FIG. 5. VSV Photoinactivation in Red Cell Suspension by 4-91. Data from Example 1 are graphed here and show the effects of light fluence on the photoinactivation of intracellular and extracellular vesicular stomatitis virus in plasma containing red cells (30% hematocrit) suspended in ARC-8 using 4 μM of 4-91.

FIG. 6. Ghost Erythrocyte Membrane Proteins. Data from Example 1 are graphed here and show that phototreatment of 30% hematocrit red cell suspensions with compound 4-91 under virucidal conditions produced no detectable change in the banding pattern of red cell membrane proteins on SDS-PAGE when compared to untreated controls.

FIG. 7. Lymphocyte Proliferation During Incubation After Phototreatment. Data from Example 2 are graphed here and show that phototreatment of 30% hematocrit buffy coat with compound 4-91 prevented lymphocyte proliferation during subsequent incubation.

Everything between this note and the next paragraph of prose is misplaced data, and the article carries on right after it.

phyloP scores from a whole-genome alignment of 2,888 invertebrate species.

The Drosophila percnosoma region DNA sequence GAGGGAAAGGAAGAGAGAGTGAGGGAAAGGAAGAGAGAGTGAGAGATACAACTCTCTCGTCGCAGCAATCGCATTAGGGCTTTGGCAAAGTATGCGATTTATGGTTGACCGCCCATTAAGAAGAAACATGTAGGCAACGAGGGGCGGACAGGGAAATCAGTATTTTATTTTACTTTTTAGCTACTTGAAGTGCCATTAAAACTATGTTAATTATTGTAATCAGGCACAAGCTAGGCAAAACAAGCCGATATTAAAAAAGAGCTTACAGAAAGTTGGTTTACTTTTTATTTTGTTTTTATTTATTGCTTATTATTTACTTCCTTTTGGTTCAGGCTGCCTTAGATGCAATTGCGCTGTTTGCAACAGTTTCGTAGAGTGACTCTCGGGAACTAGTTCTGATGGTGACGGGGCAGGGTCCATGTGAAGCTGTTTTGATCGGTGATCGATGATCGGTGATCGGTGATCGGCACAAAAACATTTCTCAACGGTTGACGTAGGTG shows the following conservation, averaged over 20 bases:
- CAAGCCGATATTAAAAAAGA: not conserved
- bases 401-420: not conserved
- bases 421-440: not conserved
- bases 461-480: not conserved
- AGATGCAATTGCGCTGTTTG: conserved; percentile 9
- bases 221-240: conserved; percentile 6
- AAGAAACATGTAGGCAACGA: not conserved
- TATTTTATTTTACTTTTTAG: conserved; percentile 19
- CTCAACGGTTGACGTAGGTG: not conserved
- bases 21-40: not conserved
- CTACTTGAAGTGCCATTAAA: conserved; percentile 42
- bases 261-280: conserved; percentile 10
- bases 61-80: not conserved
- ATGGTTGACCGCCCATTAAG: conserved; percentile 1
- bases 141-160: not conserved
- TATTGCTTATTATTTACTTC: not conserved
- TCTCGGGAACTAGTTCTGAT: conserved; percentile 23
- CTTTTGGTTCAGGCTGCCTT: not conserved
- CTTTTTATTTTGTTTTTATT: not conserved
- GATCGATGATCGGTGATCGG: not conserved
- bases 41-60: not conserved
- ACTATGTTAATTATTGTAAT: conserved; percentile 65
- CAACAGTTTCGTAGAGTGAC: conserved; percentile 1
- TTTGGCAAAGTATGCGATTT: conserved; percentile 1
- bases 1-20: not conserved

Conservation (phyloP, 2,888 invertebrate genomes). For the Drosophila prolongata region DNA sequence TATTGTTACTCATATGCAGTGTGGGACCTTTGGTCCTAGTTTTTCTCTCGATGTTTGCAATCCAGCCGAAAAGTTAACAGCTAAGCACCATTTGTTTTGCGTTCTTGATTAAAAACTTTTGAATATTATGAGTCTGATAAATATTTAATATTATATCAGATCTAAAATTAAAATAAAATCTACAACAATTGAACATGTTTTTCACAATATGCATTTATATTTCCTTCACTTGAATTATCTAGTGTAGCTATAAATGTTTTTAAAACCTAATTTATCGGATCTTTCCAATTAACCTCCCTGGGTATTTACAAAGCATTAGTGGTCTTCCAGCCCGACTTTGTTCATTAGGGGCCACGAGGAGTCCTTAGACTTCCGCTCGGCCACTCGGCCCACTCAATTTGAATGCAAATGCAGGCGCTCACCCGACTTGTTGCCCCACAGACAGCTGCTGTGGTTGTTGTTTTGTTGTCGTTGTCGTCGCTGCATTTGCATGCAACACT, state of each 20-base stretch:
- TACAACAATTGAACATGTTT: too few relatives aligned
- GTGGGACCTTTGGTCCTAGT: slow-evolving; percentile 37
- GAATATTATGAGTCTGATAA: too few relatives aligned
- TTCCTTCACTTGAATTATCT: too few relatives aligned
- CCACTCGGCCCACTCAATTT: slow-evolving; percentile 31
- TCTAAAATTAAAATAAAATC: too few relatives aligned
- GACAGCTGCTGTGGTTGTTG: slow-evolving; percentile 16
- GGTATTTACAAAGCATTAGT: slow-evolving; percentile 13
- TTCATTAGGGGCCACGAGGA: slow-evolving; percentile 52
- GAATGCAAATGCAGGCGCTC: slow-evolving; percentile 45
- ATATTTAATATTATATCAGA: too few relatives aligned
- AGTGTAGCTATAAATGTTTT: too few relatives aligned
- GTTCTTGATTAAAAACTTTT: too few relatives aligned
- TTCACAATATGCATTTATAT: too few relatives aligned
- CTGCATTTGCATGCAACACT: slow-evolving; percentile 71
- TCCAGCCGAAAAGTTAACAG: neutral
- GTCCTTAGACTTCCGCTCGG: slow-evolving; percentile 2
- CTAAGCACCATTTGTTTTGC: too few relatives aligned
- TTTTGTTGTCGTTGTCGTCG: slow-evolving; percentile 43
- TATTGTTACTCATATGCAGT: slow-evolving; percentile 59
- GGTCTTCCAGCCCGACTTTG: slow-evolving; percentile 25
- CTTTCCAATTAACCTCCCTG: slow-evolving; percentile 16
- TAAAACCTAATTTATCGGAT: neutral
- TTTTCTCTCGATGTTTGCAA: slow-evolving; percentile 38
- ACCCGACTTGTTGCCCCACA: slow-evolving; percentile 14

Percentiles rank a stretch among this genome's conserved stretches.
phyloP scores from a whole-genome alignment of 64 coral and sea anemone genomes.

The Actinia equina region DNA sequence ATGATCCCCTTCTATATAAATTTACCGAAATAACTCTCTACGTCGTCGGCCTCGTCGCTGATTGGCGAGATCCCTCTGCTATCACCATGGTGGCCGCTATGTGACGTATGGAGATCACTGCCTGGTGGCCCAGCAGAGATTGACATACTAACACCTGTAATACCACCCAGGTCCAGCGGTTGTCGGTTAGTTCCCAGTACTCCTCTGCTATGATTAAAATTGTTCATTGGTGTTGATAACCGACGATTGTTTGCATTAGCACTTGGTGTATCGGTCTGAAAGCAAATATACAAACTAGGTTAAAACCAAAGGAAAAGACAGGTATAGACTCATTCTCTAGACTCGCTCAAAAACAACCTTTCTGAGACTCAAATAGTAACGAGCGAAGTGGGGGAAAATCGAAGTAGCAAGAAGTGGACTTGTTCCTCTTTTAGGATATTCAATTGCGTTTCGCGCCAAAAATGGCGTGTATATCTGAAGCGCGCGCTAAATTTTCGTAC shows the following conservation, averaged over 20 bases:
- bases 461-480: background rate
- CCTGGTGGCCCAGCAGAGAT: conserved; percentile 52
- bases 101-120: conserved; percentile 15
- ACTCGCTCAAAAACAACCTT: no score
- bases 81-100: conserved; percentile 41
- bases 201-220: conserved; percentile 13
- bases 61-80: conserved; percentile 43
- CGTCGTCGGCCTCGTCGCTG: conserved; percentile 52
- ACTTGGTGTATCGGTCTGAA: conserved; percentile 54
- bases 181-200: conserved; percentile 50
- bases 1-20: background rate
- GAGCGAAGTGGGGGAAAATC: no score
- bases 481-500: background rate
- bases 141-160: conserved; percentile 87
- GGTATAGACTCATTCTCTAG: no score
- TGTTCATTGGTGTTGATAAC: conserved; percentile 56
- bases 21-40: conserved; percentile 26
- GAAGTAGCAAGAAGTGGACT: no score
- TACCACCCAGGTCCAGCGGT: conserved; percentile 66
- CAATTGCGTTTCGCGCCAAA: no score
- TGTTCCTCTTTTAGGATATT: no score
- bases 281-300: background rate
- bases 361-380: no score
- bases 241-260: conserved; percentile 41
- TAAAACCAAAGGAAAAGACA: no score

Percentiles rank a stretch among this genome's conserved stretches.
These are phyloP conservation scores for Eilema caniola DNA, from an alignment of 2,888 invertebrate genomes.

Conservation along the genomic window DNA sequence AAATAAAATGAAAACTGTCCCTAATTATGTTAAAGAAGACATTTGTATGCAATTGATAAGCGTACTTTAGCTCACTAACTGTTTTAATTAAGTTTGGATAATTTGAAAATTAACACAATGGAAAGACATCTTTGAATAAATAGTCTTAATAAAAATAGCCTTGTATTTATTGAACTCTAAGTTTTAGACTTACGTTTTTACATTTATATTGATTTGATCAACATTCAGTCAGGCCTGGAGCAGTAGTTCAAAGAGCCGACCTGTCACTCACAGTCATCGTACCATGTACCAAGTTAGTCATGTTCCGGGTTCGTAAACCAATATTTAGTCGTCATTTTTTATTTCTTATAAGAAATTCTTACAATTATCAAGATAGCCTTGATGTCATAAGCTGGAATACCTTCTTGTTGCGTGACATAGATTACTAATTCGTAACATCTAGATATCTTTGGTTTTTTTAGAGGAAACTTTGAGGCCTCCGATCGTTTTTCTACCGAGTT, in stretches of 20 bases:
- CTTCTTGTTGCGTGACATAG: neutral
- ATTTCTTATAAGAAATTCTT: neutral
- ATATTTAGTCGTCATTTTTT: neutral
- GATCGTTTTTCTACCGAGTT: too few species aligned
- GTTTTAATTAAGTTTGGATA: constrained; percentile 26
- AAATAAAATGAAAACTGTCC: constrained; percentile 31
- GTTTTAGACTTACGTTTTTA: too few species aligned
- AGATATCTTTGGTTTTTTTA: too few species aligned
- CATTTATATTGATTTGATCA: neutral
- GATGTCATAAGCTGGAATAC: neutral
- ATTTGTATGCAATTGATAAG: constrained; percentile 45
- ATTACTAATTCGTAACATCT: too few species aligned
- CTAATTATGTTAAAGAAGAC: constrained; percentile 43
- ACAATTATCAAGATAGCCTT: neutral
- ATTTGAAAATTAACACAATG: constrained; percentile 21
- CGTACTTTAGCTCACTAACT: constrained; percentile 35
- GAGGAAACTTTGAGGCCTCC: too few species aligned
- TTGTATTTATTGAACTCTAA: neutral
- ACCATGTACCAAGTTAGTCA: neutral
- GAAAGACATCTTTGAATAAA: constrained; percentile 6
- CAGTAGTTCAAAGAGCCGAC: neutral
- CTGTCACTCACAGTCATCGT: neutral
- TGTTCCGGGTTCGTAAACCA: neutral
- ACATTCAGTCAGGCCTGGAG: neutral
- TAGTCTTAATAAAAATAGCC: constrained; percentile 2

DETAILED DESCRIPTION OF THE PREFERRED EMBODIMENTS Definitions

Unless defined otherwise, all technical and scientific terms used herein are intended to have the same meaning as is commonly understood by one of ordinary skill in the relevant art. All patents and publications mentioned herein are expressly incorporated by reference.

As used herein, the term "pathogenic contaminant of whole blood or blood components" is intended to mean a contaminant that, upon handling or transfusion into a recipient may cause disease in the handler and/or recipient. Examples of such pathogenic contaminants include, but are not limited to, the following: viruses, such as retroviruses (e.g. HIV) and hepatitis viruses; bacteria, such as E. coli; parasites, such as Trypanosoma; and leukocytes, such as lymphocytes (which can be a reservoir for harboring intracellular viruses).